Friday, July 4, 2008

August. So hot, so humid, everything sticks. Walking feels more like wading in this heavy air. The road in front of the house is blacktop.
Even so, dust clings to everything. Everywhere else is green and lush, summer at its zenith, trees fully leafed, flowers fully bloomed, and for the children a sense that time is fully stopped, hanging in the air.
But it is morning and the heat has not yet stilled their thirst for adventure. Through the house, the end of the road beckons.
"Mom, can we have a picnic lunch?"
"I guess so. What do you have planned?"
"We're going to ride our bikes to the end of the road."We're going to watch the planes."
Peanut butter and jelly sandwiches wrapped in waxed paper are dropped into brown paper bags. Apples. School thermoses filled with Kool-Aid. Potato chips. Mom packs a mean picnic.
Today, though, when tennis shoes meet bike pedals, the children turn the other way, a blue Huffy and a red Schwinn roll down the driveway and turn left onto the old, pot-holed road.
No traffic today. Mid-morning, mid-week, mid-summer, and not many cars have a need to travel down this country road. Across the way, deep in old Mrs Goike's pasture, cows drowse. Next door, the Goike house is closed up. The Goikes and their five kids away on vacation. Down at the corner, Mrs. Goike's dad pokes at his garden with a hoe. He waves at the children as they ride by.
Waiting for two cars to pass, they cross 21-Mile Road to the next leg of Sugarbush. Here, the trees grow close to the edge of the road, their branches sometimes meeting overhead. The sugar-beet fields that gave the road its name no longer exist. The air is a little cooler here, under the leafy canopy.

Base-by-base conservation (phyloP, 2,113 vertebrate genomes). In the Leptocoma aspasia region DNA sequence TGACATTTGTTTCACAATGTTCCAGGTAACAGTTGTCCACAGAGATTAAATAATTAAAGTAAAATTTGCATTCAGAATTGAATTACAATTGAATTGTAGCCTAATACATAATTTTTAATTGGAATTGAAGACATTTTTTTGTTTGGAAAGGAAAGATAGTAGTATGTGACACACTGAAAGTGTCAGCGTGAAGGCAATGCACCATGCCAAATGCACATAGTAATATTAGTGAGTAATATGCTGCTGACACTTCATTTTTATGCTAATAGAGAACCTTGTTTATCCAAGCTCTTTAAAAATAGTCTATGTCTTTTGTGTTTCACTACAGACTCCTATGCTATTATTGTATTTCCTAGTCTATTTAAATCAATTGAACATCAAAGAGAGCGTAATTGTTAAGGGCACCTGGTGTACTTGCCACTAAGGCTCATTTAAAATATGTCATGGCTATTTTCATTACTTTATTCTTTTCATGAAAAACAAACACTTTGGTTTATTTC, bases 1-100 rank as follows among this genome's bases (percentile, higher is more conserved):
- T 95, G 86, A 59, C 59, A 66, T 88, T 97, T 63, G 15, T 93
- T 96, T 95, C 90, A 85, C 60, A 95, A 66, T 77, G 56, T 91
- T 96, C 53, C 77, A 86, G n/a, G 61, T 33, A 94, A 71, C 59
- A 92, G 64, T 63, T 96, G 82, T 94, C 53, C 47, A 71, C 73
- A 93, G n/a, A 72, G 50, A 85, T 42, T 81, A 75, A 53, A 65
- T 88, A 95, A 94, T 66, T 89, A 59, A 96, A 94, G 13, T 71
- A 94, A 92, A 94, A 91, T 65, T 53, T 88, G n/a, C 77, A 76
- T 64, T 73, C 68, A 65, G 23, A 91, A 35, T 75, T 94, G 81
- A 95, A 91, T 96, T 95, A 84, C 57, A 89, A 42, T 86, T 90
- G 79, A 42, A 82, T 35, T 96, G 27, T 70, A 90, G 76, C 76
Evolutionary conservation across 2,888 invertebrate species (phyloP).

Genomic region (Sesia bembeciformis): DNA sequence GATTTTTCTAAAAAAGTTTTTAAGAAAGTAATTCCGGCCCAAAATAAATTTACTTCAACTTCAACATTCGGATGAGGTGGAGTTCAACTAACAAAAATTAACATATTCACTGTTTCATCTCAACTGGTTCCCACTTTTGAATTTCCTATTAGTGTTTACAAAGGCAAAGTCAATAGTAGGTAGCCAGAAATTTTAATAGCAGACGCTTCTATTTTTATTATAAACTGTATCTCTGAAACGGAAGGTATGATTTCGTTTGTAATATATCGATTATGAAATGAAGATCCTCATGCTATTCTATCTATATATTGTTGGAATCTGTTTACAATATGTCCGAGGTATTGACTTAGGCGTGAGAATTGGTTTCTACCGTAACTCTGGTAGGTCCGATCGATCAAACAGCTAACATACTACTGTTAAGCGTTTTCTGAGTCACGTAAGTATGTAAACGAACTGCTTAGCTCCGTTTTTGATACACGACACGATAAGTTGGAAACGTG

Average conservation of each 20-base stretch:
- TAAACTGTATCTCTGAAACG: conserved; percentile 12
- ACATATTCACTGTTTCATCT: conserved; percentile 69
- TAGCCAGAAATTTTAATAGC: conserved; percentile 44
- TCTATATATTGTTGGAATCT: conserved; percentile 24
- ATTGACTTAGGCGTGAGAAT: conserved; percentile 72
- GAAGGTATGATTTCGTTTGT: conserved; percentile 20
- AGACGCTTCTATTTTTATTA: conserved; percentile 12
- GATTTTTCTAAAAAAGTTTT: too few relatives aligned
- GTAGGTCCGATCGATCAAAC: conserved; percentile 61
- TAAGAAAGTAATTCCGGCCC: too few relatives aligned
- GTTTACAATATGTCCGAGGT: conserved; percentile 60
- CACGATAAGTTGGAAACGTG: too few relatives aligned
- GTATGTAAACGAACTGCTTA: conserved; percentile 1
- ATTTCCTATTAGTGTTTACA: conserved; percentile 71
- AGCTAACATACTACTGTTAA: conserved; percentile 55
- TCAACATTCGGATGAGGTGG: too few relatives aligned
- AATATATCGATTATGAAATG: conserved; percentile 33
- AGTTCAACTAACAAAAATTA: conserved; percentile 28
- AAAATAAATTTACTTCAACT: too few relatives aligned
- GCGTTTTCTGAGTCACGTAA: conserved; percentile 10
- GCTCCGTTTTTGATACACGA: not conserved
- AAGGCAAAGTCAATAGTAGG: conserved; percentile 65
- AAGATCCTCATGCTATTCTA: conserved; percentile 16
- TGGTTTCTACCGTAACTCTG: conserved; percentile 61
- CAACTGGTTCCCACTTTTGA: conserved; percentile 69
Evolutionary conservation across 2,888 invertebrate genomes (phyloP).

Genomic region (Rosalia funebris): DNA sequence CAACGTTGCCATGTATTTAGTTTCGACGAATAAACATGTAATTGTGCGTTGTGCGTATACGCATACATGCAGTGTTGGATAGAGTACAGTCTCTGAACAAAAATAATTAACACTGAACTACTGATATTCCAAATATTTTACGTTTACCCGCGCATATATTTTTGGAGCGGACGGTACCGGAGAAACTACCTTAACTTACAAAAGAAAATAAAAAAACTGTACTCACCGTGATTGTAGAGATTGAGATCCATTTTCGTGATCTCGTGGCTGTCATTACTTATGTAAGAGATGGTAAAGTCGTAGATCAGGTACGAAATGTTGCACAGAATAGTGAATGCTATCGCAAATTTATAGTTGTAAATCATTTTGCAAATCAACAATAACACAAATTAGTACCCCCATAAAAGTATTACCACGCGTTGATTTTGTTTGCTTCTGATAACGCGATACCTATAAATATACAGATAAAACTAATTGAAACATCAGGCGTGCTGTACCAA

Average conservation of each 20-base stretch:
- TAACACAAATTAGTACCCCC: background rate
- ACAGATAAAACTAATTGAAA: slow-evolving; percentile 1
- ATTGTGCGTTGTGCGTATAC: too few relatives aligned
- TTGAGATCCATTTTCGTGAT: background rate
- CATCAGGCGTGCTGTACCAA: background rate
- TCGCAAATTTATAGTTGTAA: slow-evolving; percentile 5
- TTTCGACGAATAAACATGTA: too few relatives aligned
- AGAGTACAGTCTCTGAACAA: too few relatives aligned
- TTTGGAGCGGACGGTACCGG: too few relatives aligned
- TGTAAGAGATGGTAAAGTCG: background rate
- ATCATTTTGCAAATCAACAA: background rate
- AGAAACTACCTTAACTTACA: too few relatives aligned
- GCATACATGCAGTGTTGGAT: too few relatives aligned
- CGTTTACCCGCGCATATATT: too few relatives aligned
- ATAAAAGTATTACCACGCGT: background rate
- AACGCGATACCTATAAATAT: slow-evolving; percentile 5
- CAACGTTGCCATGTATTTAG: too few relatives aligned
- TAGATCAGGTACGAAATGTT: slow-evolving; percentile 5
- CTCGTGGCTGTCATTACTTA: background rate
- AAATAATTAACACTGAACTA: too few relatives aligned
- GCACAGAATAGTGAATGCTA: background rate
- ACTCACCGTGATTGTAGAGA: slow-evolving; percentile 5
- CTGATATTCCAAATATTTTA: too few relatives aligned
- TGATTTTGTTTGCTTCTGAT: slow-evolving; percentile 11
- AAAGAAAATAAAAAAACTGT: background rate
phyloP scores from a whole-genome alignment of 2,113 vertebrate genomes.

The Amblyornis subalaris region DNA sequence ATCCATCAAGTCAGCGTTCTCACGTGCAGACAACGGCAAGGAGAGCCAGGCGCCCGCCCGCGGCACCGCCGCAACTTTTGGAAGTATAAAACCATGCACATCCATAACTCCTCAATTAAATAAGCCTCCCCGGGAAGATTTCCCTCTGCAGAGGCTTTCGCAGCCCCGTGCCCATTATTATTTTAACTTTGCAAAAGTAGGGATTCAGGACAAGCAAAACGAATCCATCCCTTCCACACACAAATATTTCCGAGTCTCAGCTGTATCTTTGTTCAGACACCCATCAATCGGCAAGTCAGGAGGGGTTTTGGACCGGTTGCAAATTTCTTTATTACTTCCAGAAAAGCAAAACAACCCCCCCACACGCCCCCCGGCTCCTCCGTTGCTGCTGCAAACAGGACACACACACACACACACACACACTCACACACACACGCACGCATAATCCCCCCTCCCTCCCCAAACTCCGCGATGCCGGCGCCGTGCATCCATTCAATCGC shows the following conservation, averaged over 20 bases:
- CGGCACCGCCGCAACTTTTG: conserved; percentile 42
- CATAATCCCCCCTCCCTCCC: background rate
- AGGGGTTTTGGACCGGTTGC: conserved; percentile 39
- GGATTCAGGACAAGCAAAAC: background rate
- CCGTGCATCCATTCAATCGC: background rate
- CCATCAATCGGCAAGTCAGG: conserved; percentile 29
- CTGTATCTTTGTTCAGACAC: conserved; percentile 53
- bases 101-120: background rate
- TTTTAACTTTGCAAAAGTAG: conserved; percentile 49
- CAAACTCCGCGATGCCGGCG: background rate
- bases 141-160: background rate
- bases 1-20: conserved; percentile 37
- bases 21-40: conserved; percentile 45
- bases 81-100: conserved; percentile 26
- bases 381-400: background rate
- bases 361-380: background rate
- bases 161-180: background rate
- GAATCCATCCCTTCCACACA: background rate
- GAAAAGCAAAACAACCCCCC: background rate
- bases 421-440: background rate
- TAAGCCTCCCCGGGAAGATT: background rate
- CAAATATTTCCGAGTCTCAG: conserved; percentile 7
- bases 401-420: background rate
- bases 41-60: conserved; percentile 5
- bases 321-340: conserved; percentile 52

The bikes pass the Little Store, windows boarded over now. When they were younger, the children ran here on errands for mom. Now they pass the house where Stella and her brother Doug live. Their mom is really nice, but the kids woder why she doesn't stand up straight. She walks all hunched over like a witch. It will be many years before they hear of osteoporosis. Their dad is kind of scary and mean. As she rides by, the girl thinks of brown beer bottles.
Shirley's house sits in its yard on the right, like an old white hen on its next. Nothing moves. Somewhere a bird calls out. In the distance a dog barks.
Kathy's house is at the end of a long, long driveway. Her older brother is big and blonde. Kathy is so quiet and shy it is hard to be friends with her.
A little farther on they pass Kingsbury Drive, and now the trees thin out and finally end. All around is empty field. Out there, in all that field, is the end of the runway.
The ditch running alongside the road is dry. Here the children drop their bikes and settle into the cushion of the long grass. Cross-legged, they open paper bags whose tops have already begun to disintegrate from the grasp of sweaty hands.
In the distance a jet engine roars to life. Shining eyes focus on the far end of the runway. The jet shimmers in the haze and gathers speed. As it moves closer and closer, wheels lifting from the tarmac and folding into its belly, then roaring overhead into the sky.
"That was a C-5!" shouts the boy. He knows them all.
The girl doesn't care. She cringes at the noise, revels in the speed, and takes a bite of her sandwich.
This is how they pass the morning. The boy bounces with the joy of each take-off. Planes fascinate He dreams of being a jet pilot. She dreams of the places the planes are going.
It is a moment in their lives--a moment of fullness. Later they will stuff the remains of their picnic back into the paper bags. They will ride their bikes back home.

1 comment:

Skye said...

What a wonderful story..It was very clear with very real feelings..Thank you for sharing..

hugs,Skye